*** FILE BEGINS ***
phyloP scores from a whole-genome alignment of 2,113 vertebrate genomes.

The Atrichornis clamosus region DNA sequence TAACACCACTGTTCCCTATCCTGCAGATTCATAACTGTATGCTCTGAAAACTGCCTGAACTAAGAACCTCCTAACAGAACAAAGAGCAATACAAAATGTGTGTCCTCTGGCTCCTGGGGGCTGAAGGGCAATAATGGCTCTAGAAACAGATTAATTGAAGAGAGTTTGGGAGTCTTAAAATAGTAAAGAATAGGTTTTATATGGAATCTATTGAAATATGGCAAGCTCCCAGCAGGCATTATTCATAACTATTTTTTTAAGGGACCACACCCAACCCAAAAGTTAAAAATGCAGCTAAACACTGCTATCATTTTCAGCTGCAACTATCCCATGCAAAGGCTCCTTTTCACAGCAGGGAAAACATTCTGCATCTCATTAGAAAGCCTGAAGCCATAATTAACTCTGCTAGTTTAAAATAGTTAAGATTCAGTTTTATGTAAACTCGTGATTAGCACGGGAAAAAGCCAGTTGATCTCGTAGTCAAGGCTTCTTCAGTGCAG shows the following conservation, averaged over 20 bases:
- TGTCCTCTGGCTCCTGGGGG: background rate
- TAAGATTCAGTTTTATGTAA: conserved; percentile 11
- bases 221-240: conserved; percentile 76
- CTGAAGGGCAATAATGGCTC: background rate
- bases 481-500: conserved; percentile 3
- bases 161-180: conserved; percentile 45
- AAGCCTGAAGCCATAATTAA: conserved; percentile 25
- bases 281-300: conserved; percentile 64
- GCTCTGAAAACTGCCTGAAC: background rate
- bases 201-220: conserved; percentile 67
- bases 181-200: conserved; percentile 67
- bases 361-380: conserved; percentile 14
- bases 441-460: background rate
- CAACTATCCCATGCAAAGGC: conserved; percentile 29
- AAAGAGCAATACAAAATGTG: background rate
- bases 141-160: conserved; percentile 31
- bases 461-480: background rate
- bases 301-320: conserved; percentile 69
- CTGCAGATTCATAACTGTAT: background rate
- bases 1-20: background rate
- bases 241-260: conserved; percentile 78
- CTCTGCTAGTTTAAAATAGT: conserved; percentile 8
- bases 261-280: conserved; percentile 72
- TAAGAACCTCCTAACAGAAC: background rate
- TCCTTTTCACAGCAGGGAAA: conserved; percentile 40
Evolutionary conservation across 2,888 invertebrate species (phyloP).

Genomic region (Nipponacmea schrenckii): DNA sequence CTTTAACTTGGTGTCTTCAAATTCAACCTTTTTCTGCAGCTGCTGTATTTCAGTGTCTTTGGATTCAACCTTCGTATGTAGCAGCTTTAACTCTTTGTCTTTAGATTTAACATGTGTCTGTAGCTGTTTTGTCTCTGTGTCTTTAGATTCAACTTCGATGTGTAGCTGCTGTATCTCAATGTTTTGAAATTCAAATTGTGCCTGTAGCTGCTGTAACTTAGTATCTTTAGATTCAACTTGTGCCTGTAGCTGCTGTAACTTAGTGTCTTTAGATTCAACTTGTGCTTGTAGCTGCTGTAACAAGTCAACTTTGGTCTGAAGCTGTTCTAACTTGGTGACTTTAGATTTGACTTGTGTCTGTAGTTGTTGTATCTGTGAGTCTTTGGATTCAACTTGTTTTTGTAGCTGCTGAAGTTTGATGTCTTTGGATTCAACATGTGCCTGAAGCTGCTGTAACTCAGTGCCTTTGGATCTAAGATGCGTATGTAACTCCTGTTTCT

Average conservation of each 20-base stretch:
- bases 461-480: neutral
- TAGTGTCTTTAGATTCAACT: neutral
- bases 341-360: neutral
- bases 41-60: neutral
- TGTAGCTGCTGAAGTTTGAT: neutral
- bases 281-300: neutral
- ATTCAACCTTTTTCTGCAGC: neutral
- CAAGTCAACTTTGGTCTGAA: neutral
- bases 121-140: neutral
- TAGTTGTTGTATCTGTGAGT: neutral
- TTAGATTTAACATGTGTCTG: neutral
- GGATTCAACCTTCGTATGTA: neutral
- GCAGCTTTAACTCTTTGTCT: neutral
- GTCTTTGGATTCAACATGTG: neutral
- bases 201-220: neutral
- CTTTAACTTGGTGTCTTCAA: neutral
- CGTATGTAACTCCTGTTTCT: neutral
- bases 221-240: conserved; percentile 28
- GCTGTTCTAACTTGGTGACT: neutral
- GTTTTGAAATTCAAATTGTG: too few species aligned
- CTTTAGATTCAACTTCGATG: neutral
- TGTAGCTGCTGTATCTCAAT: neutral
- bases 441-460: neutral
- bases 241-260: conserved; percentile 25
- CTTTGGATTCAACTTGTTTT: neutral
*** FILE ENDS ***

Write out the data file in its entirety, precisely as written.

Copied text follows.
phyloP scores from a whole-genome alignment of 2,113 vertebrate genomes.

The Atrichornis clamosus region DNA sequence TAACACCACTGTTCCCTATCCTGCAGATTCATAACTGTATGCTCTGAAAACTGCCTGAACTAAGAACCTCCTAACAGAACAAAGAGCAATACAAAATGTGTGTCCTCTGGCTCCTGGGGGCTGAAGGGCAATAATGGCTCTAGAAACAGATTAATTGAAGAGAGTTTGGGAGTCTTAAAATAGTAAAGAATAGGTTTTATATGGAATCTATTGAAATATGGCAAGCTCCCAGCAGGCATTATTCATAACTATTTTTTTAAGGGACCACACCCAACCCAAAAGTTAAAAATGCAGCTAAACACTGCTATCATTTTCAGCTGCAACTATCCCATGCAAAGGCTCCTTTTCACAGCAGGGAAAACATTCTGCATCTCATTAGAAAGCCTGAAGCCATAATTAACTCTGCTAGTTTAAAATAGTTAAGATTCAGTTTTATGTAAACTCGTGATTAGCACGGGAAAAAGCCAGTTGATCTCGTAGTCAAGGCTTCTTCAGTGCAG shows the following conservation, averaged over 20 bases:
- TGTCCTCTGGCTCCTGGGGG: background rate
- TAAGATTCAGTTTTATGTAA: conserved; percentile 11
- bases 221-240: conserved; percentile 76
- CTGAAGGGCAATAATGGCTC: background rate
- bases 481-500: conserved; percentile 3
- bases 161-180: conserved; percentile 45
- AAGCCTGAAGCCATAATTAA: conserved; percentile 25
- bases 281-300: conserved; percentile 64
- GCTCTGAAAACTGCCTGAAC: background rate
- bases 201-220: conserved; percentile 67
- bases 181-200: conserved; percentile 67
- bases 361-380: conserved; percentile 14
- bases 441-460: background rate
- CAACTATCCCATGCAAAGGC: conserved; percentile 29
- AAAGAGCAATACAAAATGTG: background rate
- bases 141-160: conserved; percentile 31
- bases 461-480: background rate
- bases 301-320: conserved; percentile 69
- CTGCAGATTCATAACTGTAT: background rate
- bases 1-20: background rate
- bases 241-260: conserved; percentile 78
- CTCTGCTAGTTTAAAATAGT: conserved; percentile 8
- bases 261-280: conserved; percentile 72
- TAAGAACCTCCTAACAGAAC: background rate
- TCCTTTTCACAGCAGGGAAA: conserved; percentile 40
Evolutionary conservation across 2,888 invertebrate species (phyloP).

Genomic region (Nipponacmea schrenckii): DNA sequence CTTTAACTTGGTGTCTTCAAATTCAACCTTTTTCTGCAGCTGCTGTATTTCAGTGTCTTTGGATTCAACCTTCGTATGTAGCAGCTTTAACTCTTTGTCTTTAGATTTAACATGTGTCTGTAGCTGTTTTGTCTCTGTGTCTTTAGATTCAACTTCGATGTGTAGCTGCTGTATCTCAATGTTTTGAAATTCAAATTGTGCCTGTAGCTGCTGTAACTTAGTATCTTTAGATTCAACTTGTGCCTGTAGCTGCTGTAACTTAGTGTCTTTAGATTCAACTTGTGCTTGTAGCTGCTGTAACAAGTCAACTTTGGTCTGAAGCTGTTCTAACTTGGTGACTTTAGATTTGACTTGTGTCTGTAGTTGTTGTATCTGTGAGTCTTTGGATTCAACTTGTTTTTGTAGCTGCTGAAGTTTGATGTCTTTGGATTCAACATGTGCCTGAAGCTGCTGTAACTCAGTGCCTTTGGATCTAAGATGCGTATGTAACTCCTGTTTCT

Average conservation of each 20-base stretch:
- bases 461-480: neutral
- TAGTGTCTTTAGATTCAACT: neutral
- bases 341-360: neutral
- bases 41-60: neutral
- TGTAGCTGCTGAAGTTTGAT: neutral
- bases 281-300: neutral
- ATTCAACCTTTTTCTGCAGC: neutral
- CAAGTCAACTTTGGTCTGAA: neutral
- bases 121-140: neutral
- TAGTTGTTGTATCTGTGAGT: neutral
- TTAGATTTAACATGTGTCTG: neutral
- GGATTCAACCTTCGTATGTA: neutral
- GCAGCTTTAACTCTTTGTCT: neutral
- GTCTTTGGATTCAACATGTG: neutral
- bases 201-220: neutral
- CTTTAACTTGGTGTCTTCAA: neutral
- CGTATGTAACTCCTGTTTCT: neutral
- bases 221-240: conserved; percentile 28
- GCTGTTCTAACTTGGTGACT: neutral
- GTTTTGAAATTCAAATTGTG: too few species aligned
- CTTTAGATTCAACTTCGATG: neutral
- TGTAGCTGCTGTATCTCAAT: neutral
- bases 441-460: neutral
- bases 241-260: conserved; percentile 25
- CTTTGGATTCAACTTGTTTT: neutral